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The study aimed to examine the relationships between calcium, magnesium, and calcium/magnesium ratio in semen plasma and sperm quality. It was a cross-sectional study based on a program aiming at promoting the reproductive health in less-developed areas. A total of 515 men aged between 18 and 55 years provided semen specimens at family planning clinics in Sandu County, Guizhou Province, China. Total calcium and magnesium concentrations in semen plasma were measured with flame atomic absorption spectrometry. Sperm quality, including sperm motility and concentration, was evaluated by using a computer-assisted sperm analysis method. The medians of seminal plasma calcium, magnesium, and zinc concentrations were 9.61, 4.41, and 2.23 mmol/l, respectively. Calcium concentration and calcium/magnesium ratio were negatively associated with sperm concentrations (β = -0.47, P = 0.0123 for calcium; β = -0.25, P = 0.0393 for calcium/magnesium ratio) after adjusting for zinc and other covariates. In stratified analyses, the association between calcium and sperm concentrations only persisted among subjects with a calcium/magnesium ratio of ≤2.5 (β = -0.71, P = 0.0268). In the same stratum, magnesium was associated with increased sperm concentration (β = 0.73, P = 0.0386). Among subjects with a calcium/magnesium ratio of >2.5, neither calcium nor magnesium was associated with sperm concentration. In conclusion, total calcium and magnesium concentrations were associated with sperm concentration among subjects with a lower calcium/magnesium ratio. The calcium and magnesium ratio had a modifying effect on the associations of calcium and magnesium with sperm concentration.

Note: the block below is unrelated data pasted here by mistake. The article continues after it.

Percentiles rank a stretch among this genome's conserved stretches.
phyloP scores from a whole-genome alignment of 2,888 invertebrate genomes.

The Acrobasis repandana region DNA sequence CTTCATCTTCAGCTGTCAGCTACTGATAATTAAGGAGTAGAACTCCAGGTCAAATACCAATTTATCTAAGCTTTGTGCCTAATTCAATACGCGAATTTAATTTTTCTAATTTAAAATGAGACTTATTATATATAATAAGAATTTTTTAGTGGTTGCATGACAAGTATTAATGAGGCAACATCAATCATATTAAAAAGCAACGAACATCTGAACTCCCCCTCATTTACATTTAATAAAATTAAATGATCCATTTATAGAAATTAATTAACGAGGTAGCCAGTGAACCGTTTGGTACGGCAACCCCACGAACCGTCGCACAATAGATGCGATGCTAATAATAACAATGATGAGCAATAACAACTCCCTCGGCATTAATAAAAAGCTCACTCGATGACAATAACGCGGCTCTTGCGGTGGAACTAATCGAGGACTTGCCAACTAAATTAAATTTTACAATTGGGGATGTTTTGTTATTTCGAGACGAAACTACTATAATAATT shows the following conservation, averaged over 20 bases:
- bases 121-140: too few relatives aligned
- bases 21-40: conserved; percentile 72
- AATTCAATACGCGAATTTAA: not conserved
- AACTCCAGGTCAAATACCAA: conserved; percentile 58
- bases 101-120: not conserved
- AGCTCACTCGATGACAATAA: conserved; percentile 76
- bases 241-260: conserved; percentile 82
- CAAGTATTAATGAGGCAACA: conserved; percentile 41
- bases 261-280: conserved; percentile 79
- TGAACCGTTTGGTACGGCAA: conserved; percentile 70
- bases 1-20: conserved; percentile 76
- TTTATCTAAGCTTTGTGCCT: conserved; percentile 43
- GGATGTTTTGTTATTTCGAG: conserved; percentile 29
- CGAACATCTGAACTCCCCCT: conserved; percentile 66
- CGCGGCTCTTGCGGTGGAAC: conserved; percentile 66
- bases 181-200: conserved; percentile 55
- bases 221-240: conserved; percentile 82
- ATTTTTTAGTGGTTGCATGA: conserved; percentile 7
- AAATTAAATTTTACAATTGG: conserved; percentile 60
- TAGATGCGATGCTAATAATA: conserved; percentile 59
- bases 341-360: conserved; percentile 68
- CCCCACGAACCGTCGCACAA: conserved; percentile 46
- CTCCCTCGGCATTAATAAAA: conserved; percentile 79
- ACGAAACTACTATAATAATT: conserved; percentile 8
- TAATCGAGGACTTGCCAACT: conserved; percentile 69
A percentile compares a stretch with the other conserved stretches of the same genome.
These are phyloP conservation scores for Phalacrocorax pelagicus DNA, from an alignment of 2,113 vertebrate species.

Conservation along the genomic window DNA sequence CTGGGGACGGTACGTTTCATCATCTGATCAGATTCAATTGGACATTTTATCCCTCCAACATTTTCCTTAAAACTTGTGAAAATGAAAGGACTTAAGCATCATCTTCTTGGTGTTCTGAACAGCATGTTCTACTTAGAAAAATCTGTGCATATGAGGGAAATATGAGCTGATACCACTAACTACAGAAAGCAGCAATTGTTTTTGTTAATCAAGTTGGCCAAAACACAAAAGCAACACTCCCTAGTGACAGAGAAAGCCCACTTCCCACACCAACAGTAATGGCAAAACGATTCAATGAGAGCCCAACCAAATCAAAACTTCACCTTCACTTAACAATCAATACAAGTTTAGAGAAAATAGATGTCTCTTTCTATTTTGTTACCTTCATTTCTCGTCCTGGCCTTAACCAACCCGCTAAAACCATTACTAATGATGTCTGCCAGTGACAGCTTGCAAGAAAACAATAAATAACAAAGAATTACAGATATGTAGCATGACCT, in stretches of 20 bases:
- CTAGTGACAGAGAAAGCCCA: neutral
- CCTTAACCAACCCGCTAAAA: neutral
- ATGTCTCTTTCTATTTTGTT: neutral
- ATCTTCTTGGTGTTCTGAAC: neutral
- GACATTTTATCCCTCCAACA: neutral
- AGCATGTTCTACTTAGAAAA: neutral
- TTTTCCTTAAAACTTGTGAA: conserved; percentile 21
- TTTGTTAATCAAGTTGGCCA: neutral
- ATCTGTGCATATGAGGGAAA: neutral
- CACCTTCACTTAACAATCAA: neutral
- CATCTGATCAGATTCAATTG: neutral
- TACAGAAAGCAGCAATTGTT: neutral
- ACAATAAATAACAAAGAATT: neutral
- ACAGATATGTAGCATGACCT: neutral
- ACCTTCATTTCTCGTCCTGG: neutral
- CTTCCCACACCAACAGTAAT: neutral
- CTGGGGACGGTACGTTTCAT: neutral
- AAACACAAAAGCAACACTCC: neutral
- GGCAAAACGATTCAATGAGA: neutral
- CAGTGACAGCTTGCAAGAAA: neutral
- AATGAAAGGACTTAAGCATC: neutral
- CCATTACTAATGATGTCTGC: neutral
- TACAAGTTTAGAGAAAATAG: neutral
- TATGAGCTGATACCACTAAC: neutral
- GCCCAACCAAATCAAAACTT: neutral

Obesity is a complex metabolic disease that is a serious detriment to both children and adult health, which induces a variety of diseases, such as cardiovascular disease, type II diabetes, hypertension and cancer. Although adverse effects of obesity on female reproduction or oocyte development have been well recognized, its harmfulness to male fertility is still unclear because of reported conflicting results. The aim of this study was to determine whether diet-induced obesity impairs male fertility and furthermore to uncover its underlying mechanisms. Thus, male C57BL/6 mice fed a high-fat diet (HFD) for 10 weeks served as a model of diet-induced obesity. The results clearly show that the percentage of sperm motility and progressive motility significantly decreased, whereas the proportion of teratozoospermia dramatically increased in HFD mice compared to those in normal diet fed controls. Besides, the sperm acrosome reaction fell accompanied by a decline in testosterone level and an increase in estradiol level in the HFD group. This alteration of sperm function parameters strongly indicated that the fertility of HFD mice was indeed impaired, which was also validated by a low pregnancy rate in their mated normal female. Moreover, testicular morphological analyses revealed that seminiferous epithelia were severely atrophic, and cell adhesions between spermatogenic cells and Sertoli cells were loosely arranged in HFD mice. Meanwhile, the integrity of the blood-testis barrier was severely interrupted consistent with declines in the tight junction related proteins, occludin, ZO-1 and androgen receptor, but instead endocytic vesicle-associated protein, clathrin rose. Taken together, obesity can impair male fertility through declines in the sperm function parameters, sex hormone level, whereas during spermatogenesis damage to the blood-testis barrier (BTB) integrity may be one of the crucial underlying factors accounting for this change.